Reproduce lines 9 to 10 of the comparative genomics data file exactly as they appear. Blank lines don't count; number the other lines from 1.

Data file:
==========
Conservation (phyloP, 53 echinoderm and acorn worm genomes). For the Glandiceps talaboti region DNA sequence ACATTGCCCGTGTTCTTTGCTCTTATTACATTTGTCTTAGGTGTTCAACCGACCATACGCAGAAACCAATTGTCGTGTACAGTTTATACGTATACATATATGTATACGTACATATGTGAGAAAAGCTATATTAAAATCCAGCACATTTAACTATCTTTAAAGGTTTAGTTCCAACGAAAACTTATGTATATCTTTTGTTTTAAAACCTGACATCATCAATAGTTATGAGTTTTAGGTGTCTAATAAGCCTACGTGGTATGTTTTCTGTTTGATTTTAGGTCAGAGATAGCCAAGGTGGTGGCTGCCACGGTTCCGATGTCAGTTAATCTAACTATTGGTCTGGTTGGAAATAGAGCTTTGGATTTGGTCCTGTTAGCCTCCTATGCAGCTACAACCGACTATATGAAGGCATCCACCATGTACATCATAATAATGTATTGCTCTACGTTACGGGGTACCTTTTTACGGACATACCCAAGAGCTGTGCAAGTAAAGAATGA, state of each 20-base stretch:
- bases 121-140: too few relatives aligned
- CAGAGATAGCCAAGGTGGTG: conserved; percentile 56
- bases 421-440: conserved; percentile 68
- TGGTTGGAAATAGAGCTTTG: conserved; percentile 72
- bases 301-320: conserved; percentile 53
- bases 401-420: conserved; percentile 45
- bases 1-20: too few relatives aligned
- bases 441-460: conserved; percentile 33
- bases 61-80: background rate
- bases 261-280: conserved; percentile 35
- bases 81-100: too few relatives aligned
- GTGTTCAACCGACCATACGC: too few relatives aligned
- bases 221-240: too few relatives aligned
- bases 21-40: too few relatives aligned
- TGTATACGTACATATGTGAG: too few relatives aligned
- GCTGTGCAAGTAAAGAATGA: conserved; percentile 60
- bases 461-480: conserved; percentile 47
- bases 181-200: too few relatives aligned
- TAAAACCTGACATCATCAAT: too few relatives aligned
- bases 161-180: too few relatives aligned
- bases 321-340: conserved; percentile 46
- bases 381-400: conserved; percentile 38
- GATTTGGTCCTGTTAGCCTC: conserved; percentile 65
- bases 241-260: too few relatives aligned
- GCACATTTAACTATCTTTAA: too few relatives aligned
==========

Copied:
- bases 441-460: conserved; percentile 33
- bases 61-80: background rate